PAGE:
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Get HARP 2.0 Help for Your Super Underwater Mortgage

Yesterday, I wrote how I am super underwater on my rental property. I also wrote how I am forced to keep it as a rental unless I want to take a huge loss by selling my property for over $35,000 less than I owe, even though I have no intentions of  living in the property again. I’m fortunate that I have reliable tenants and an income to pay the mortgage even if my tenants decides to stop paying me. However, there are millions of Americans who struggle with the same issue of being underwater on their home-turned-forced-rental-property everyday.

HARP for Underwater Mortgages

For struggling homeowners AND myself, there is the Obama Administration’s Making Home Affordable Refinance Program (HARP). Specifically, new guidelines have been set forth to help millions of homeowners either, lower their existing mortgage payments or change the term of their mortgage (i.e. change from a 15 year fix to a 30 year fix rate mortgage). I highly recommend that you check out the HARP site, if you haven’t already. YOU CAN EASILY SAVE $100s!

For example, under the existing guidelines, even though my property is $37,000 underwater and has a current interest rate of 6.5%, and would have a loan to value of roughly 131%, I am eligible to refinance at today’s existing rates of sub-4%. Because I have never missed a mortgage payment, and meet other guideline criteria, I am eligible to refinance with my existing lender for my rental property, which is unheard of in the real estate investment world. Normally, an investment property is required to have 25% equity in a home before a refinance is even considered.


HARP  is set up to help everyone, not just distressed homeowners-to-forced-landlords. The guidelines are set up to help people who:

  • Are unemployed
  • Have a Second Mortgage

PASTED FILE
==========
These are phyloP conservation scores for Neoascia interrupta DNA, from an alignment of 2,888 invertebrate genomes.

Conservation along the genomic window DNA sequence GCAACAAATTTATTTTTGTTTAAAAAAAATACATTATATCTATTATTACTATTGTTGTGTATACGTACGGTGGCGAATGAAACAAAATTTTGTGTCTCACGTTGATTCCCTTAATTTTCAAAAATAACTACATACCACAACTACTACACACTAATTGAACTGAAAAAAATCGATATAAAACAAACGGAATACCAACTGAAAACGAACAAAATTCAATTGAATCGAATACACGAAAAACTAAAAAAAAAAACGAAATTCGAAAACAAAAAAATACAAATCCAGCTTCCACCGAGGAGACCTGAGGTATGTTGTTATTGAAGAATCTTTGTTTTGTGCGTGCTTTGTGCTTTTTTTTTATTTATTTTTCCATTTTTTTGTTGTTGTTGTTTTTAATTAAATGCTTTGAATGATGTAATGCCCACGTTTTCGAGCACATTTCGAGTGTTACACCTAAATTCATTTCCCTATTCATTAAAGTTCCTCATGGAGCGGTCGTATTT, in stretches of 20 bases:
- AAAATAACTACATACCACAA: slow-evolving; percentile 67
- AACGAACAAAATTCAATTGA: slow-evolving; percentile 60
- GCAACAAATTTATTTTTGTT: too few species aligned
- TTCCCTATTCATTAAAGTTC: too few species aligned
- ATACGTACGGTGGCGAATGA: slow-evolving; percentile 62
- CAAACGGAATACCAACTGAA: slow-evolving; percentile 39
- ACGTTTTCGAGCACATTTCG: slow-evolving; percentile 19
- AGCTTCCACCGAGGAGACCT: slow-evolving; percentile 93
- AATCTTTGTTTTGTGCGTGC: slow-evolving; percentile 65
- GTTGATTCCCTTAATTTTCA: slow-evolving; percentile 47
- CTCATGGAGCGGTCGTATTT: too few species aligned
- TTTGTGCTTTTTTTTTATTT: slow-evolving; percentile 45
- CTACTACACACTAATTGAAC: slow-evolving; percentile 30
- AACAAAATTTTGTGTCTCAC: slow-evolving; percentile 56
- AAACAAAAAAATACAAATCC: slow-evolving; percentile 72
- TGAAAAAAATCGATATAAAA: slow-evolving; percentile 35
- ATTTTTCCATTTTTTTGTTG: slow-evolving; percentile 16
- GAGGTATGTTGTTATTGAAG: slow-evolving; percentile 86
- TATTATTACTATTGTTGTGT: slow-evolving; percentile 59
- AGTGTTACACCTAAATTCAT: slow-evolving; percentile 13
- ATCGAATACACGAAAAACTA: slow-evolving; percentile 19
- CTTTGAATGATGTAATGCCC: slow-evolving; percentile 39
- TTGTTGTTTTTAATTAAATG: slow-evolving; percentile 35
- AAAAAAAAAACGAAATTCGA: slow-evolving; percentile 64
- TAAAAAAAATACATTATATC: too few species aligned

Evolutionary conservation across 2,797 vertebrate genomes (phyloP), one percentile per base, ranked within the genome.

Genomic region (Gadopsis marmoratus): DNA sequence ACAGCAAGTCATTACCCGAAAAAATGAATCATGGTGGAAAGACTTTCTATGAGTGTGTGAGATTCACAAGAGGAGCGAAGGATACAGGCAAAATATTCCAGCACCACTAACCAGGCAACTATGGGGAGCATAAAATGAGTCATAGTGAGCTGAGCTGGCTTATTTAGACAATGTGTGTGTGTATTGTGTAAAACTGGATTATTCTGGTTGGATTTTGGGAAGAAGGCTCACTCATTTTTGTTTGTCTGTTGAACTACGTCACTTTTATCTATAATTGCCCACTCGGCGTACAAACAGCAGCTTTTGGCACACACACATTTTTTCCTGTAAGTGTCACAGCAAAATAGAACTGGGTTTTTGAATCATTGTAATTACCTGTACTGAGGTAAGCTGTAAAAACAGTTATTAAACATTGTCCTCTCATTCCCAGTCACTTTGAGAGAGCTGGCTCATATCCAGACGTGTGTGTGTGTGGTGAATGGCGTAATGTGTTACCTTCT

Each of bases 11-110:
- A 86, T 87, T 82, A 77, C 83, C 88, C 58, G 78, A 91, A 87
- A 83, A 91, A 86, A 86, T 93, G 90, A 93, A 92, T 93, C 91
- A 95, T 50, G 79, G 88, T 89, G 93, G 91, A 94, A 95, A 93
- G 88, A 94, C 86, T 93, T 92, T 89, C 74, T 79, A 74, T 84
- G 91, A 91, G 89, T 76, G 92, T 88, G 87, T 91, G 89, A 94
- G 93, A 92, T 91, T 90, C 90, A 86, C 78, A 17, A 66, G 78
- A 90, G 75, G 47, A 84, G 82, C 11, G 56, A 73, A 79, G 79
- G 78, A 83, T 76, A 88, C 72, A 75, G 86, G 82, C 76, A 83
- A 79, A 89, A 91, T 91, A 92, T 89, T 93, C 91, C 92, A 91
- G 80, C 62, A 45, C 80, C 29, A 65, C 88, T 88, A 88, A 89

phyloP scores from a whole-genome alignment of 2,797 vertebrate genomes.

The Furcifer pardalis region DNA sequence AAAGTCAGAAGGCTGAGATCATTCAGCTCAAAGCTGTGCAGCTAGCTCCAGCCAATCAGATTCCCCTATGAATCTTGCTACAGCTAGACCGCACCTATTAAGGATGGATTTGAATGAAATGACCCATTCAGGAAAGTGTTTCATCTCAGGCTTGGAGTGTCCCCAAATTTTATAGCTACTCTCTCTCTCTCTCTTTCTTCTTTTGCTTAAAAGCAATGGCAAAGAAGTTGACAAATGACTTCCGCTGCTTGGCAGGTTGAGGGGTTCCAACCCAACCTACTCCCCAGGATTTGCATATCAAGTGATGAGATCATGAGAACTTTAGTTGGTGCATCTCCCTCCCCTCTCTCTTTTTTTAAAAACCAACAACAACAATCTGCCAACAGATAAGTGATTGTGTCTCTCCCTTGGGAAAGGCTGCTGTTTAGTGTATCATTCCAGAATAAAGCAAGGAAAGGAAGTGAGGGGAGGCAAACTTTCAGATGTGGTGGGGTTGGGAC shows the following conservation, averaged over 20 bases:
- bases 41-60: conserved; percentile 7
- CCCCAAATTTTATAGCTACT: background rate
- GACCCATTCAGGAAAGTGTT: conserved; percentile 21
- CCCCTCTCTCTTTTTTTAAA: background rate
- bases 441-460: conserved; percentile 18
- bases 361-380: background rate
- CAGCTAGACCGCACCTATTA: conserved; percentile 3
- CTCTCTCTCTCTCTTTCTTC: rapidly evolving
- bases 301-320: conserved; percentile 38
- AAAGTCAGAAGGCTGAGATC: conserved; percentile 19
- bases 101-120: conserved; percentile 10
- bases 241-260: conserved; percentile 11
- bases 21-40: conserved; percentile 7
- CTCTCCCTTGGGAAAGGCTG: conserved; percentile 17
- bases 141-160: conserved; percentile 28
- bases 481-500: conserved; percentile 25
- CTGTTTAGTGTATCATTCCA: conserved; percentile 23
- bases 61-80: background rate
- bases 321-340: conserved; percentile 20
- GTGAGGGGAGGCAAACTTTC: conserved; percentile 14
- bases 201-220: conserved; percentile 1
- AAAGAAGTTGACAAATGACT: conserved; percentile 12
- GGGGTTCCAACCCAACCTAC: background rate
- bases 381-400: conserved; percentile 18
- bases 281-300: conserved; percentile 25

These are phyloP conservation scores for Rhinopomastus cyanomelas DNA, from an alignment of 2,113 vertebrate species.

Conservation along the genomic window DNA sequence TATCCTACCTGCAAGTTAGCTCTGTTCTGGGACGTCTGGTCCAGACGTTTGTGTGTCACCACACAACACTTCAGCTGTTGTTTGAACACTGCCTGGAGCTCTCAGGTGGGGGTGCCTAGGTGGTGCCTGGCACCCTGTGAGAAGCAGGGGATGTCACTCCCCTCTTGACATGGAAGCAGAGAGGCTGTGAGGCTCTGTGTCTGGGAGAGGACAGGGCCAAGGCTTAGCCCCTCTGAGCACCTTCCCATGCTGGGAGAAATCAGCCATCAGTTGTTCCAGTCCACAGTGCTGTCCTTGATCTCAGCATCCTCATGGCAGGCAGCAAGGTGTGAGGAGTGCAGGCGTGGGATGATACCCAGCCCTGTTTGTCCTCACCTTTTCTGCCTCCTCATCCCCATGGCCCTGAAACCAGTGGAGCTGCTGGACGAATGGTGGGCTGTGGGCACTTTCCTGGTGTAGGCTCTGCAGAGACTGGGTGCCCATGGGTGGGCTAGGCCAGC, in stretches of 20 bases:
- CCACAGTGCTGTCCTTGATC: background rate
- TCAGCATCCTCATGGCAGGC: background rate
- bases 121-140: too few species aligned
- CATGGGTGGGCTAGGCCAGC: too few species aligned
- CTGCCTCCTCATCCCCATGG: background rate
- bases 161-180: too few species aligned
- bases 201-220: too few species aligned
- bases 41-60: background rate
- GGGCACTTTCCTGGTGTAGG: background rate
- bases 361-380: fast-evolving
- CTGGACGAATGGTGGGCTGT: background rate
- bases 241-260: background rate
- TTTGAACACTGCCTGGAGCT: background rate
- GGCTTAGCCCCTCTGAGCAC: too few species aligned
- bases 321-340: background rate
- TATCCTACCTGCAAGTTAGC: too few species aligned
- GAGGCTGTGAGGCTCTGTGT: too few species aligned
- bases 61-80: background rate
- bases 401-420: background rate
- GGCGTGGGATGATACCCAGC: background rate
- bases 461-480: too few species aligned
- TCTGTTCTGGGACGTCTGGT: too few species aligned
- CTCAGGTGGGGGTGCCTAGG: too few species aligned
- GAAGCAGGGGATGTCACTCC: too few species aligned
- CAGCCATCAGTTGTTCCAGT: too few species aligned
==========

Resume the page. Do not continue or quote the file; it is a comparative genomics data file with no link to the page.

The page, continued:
• Had Their Home’s Value Fall
  • Want to Lower Their Existing Interest Rate, or
  • Want to Lower Their Monthly Payments

Of course, each program under HARP has its own eligibility criteria, AND one is still at the mercy of their lending institution, but the program is worth checking out.

Visit: Making Home Affordable.gov

I’m currently in the process of refinancing my rental property with HARP. So far it’s going well.

  • Have you attempted to refinance under the newest HARP guidelines? How are things going for you? Do you have an experience to share?


  1. I’m glad that some of the people (e.g., you) that were innocent bystanders, yet ensnared by the real estate collapse, are getting some relief/incentives. You’ve paid your bills on time, are current, and it is in everyone’s best interest that you continue to do so. The banks have enough foreclosures and “strategic defaults” on there hands already. We need to clean up the excess housing inventory and continue to restore credibility to the real estate market. Thanks for doing your part.

    • You’re welcome. Unfortunately, there are too many people who choose not to do their part. This only puts more fuel in the fire. If people who could afford their homes continued to pay, I’d probably not be underwater by so much.

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